It’s not easy to catch New Yorkers off guard. Walk down the street and prepare to be accosted by promoters dressed as foodstuffs, cellphones, or whatever odd item they’re trying to sell. Take a ride on the subway, and be regaled by impromptu performers as diverse in musical form as in talent. Deposit your empty coffee cup in a garbage can and jump back as an over-excited resident squirrel launches itself into the stratosphere.
Nevertheless, there are those rare instances when, confronted by something so wonderfully zany and unexpected, you’re forced to stop and take notice. I experienced one such moment earlier today, as I made my way through Flatiron North Plaza, the site of Madison Square Eats (if you didn’t get a chance to check out the yearly mouth-watering market, find out what you missed here).
Along with the familiar sights, sounds and smells, I spotted a most unusual tableau unfolding: grown men and women (and assorted canine companions) equipped with beach shovels rummaging through a sandbox, seemingly in the midst of some urgent treasure hunt. Standing watch over the proceedings were three lovely young ladies decked out in full archaeological attire.
Naturally, I had to find out what mystical force could compel serious business people to get down on all fours and dig around in a sandbox. As it turned out, the whole affair had nothing to do with searching for fossils. Rather, it was a marketing stroke masterminded by Philips Sonicare, an oral hygiene company specializing in high-end electric toothbrushes.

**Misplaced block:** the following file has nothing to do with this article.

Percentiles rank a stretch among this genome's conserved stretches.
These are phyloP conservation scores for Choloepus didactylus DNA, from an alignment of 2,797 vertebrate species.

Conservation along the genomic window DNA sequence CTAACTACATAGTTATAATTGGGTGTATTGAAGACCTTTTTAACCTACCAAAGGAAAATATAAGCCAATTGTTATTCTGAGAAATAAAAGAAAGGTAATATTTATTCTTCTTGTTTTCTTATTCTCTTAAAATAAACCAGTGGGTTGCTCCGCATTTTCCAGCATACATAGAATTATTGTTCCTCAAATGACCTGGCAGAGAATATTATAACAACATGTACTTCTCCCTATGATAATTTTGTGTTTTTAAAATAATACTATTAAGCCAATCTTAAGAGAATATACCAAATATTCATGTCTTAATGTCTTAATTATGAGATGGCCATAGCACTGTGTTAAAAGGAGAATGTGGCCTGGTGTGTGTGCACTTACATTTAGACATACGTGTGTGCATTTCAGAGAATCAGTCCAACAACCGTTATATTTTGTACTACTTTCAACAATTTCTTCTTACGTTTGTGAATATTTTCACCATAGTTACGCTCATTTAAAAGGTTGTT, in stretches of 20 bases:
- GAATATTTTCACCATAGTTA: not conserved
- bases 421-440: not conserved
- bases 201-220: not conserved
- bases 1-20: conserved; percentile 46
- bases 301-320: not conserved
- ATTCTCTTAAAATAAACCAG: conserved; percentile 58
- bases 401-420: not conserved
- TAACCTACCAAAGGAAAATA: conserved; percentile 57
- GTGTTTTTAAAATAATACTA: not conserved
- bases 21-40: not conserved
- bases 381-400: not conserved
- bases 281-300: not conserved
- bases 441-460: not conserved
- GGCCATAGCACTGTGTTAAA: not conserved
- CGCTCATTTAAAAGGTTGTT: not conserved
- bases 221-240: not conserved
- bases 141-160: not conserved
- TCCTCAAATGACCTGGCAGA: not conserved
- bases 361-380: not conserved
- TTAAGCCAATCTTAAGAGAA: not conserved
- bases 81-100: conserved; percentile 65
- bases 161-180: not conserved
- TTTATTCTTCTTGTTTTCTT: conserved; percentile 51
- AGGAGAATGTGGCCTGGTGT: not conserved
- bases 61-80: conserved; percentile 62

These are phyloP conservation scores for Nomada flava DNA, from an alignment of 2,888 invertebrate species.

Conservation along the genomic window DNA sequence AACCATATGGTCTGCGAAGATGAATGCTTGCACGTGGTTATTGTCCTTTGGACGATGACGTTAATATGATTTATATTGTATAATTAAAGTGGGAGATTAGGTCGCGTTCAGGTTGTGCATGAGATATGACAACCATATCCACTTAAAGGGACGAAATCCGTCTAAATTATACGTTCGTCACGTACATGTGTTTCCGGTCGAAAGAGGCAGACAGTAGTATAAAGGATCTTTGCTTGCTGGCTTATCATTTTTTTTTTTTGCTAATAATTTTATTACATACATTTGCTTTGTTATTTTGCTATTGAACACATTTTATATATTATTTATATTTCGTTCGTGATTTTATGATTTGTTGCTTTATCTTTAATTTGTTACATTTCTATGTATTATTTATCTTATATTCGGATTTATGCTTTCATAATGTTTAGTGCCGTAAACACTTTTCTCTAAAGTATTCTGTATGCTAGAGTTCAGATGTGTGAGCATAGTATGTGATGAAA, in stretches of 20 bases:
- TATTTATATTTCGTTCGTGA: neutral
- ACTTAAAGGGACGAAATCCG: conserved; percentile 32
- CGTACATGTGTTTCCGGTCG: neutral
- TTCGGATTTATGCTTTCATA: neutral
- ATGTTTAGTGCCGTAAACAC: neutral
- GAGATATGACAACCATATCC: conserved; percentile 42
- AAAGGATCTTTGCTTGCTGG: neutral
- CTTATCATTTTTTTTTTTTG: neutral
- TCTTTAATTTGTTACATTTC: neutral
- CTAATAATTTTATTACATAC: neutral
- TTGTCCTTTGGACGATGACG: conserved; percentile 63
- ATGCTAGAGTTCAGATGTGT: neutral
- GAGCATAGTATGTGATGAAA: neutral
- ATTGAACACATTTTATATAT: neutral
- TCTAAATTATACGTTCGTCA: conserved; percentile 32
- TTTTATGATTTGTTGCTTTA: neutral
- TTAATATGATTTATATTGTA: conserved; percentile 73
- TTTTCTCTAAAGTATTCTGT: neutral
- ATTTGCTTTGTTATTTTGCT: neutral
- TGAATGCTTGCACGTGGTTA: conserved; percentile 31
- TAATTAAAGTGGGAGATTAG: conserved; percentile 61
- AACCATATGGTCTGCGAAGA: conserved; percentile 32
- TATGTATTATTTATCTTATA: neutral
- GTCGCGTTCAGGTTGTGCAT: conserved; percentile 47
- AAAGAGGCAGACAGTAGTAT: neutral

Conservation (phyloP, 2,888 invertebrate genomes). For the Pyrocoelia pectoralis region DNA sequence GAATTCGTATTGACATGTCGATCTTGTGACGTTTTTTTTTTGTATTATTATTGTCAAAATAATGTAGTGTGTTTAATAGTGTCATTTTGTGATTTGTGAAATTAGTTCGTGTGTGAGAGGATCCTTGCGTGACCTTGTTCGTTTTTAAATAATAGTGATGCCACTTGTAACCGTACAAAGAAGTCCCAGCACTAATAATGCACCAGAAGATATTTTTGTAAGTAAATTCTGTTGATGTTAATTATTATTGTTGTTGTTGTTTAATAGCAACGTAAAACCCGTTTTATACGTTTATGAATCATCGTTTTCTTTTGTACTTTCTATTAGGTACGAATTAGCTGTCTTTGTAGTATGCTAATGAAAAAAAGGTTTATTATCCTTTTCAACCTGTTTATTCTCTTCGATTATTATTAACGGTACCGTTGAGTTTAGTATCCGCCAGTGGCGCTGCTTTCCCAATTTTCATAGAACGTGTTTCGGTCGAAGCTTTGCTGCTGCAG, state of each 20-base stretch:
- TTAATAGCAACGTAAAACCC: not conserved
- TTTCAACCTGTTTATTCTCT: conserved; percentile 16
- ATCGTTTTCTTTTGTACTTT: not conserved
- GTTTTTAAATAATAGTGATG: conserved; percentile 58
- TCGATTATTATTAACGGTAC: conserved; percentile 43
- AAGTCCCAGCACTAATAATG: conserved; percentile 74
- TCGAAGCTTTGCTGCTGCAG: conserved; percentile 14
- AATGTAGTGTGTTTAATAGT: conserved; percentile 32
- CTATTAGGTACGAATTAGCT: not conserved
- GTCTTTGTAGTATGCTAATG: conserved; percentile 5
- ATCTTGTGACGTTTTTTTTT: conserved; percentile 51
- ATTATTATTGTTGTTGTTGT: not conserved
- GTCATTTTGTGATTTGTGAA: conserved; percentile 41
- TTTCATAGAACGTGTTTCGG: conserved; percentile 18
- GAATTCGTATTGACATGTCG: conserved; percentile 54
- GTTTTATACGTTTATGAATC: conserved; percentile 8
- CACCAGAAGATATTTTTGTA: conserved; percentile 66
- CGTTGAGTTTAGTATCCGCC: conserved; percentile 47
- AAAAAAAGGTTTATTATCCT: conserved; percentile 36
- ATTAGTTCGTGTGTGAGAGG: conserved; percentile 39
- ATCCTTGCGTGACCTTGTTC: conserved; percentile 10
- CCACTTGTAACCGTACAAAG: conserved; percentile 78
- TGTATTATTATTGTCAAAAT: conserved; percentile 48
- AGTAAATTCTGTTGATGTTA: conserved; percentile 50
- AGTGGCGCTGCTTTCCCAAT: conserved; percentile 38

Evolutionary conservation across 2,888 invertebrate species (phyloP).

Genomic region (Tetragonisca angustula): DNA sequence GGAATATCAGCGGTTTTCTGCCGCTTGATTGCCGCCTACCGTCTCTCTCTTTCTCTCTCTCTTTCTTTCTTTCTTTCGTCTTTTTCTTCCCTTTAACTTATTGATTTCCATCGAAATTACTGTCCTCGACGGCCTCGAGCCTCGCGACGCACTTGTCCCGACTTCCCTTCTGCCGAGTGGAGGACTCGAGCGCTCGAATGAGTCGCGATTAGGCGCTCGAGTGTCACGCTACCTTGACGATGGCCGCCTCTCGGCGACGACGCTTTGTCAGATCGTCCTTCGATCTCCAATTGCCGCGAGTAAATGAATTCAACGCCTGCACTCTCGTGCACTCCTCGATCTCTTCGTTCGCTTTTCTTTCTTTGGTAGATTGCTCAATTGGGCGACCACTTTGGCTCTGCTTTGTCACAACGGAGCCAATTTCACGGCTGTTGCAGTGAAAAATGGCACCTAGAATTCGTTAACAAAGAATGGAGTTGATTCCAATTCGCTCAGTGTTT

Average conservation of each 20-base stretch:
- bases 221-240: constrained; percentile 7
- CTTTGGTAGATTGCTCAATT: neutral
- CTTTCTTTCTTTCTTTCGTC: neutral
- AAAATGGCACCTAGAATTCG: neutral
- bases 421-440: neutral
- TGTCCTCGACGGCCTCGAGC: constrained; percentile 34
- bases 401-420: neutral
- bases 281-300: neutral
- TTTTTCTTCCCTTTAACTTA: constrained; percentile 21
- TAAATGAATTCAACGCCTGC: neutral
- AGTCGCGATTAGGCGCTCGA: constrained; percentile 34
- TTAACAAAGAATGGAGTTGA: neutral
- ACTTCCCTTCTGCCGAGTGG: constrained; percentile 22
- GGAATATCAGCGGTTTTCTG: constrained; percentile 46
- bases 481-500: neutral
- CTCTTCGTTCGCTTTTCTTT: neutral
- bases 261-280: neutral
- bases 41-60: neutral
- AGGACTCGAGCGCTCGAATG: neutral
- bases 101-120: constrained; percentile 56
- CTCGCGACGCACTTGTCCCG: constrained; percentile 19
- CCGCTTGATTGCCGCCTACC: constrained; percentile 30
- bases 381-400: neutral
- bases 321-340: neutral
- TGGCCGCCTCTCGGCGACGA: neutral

Flatiron Hot! had a chance to chat with Heather Salvatore, PR Manager for Philips Consumer Lifestyle, who enlightened us as to the purpose of opening up a faux-excavation site next to Madison Square Park.
“The idea behind this event is the fact that there’s a technology gap in the way people are looking at their everyday use of oral healthcare,” Salvatore said.
“A ton of Americans use 5,000-year-old technology. So, we look at other technology like a beeper, like old cellphones – you probably have a smartphone now – and there’s tons of other ways we’ve upgraded technologies in our lives.”
So what does this have to do with selling electric toothbrushes?
“People are still not upgrading their oral healthcare techniques,” Salvatore lamented.
“So, in this dig here, there are tons of “ancient artificacts,” meaning you can uncover VHS tapes, cassettes, beepers, old cellphones, manual toothbrushes. Depending on what you find in here – the oldest technology is actually the manual toothbrush – you can bring these technologies back through the site here and receive your prizes.”
O.K., so the historical reasoning may be a bit sketchy, but anything that gets New Yorkers digging around in a sandbox with nary a thought of catching a disease or, worse, staining those expensive designer jeans, is worthy of a Flatiron Hot! shout out.